If someone thinks the scientific evidence is strong and the biblical evidence is ambiguous, I have no objection if they go with the scientific evidence. On the other hand, if someone says science can produce evidence and the Bible cannot, then I object.
Your attempt to clarify is the definition of what modern generations are frequently repulsed by:
I can be the first to confirm Science cannot define heaven, so the Bible can trump science on heaven.
But to hear someone say the Bible trumps Science on the topic of Earth’s creation … that’s like a redux to the Middle Ages and foolish talk about creatures spontaneously coming to life out of spoiling meat.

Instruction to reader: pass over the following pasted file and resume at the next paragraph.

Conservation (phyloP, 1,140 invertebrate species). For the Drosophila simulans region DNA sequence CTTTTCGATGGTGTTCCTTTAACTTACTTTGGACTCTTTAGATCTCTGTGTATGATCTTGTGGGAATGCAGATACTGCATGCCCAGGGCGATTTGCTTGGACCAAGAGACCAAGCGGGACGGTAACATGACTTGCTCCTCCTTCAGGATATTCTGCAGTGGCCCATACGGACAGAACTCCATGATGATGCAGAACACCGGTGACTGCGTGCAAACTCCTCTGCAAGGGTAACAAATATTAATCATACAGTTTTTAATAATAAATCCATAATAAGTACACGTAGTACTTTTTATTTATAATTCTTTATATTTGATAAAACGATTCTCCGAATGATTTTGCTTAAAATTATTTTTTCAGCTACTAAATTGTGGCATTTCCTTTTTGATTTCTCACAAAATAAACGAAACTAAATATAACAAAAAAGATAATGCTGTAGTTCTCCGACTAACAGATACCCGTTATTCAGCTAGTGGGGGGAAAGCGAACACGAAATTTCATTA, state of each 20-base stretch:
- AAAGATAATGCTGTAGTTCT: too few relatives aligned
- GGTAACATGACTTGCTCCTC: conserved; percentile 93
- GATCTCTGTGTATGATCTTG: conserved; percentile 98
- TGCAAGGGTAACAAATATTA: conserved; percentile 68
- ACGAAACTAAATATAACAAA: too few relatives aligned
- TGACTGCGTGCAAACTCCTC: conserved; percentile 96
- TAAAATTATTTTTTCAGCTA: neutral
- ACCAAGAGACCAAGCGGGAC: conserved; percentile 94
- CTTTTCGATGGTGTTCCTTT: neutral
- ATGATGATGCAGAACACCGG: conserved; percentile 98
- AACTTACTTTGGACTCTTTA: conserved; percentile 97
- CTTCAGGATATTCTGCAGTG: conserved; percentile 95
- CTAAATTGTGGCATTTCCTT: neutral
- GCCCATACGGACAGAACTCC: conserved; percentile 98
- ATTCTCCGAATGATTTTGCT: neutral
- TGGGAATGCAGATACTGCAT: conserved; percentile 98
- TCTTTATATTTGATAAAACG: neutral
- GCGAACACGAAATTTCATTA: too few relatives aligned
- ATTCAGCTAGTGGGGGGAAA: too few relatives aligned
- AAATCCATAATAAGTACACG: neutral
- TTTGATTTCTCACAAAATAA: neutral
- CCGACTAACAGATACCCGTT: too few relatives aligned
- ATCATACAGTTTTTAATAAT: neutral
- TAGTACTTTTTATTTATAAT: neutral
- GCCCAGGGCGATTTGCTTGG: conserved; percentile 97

In comparison, it makes the BioLogos story sound like Shakespeare.
But your agreement is not on what I actually discussed.
Your brittle approach to Biblical interpretation is, I think, more likely to turn off 50 youths for every 1 it saves.
You may think this is unlikely … but think of the error the Vatican made when it wouldn’t listen to the voice of Martin Luther?
And think of the Christian tragedy created by the ridiculously foolish “Monophysite Controversy” and to what it led to in the Byzantine territories!:
When the Islamic armies came, because of the raw wounds left over imperial theology, ultimately Egypt and Anatolia (vigorous heartlands of Christianity) were lost to another Faith.
This is what extremism frequently leads to …
[Edit: Ironically, the Gantt Reading of Genesis is nowhere nearly as compelling as the monophysite controversy…]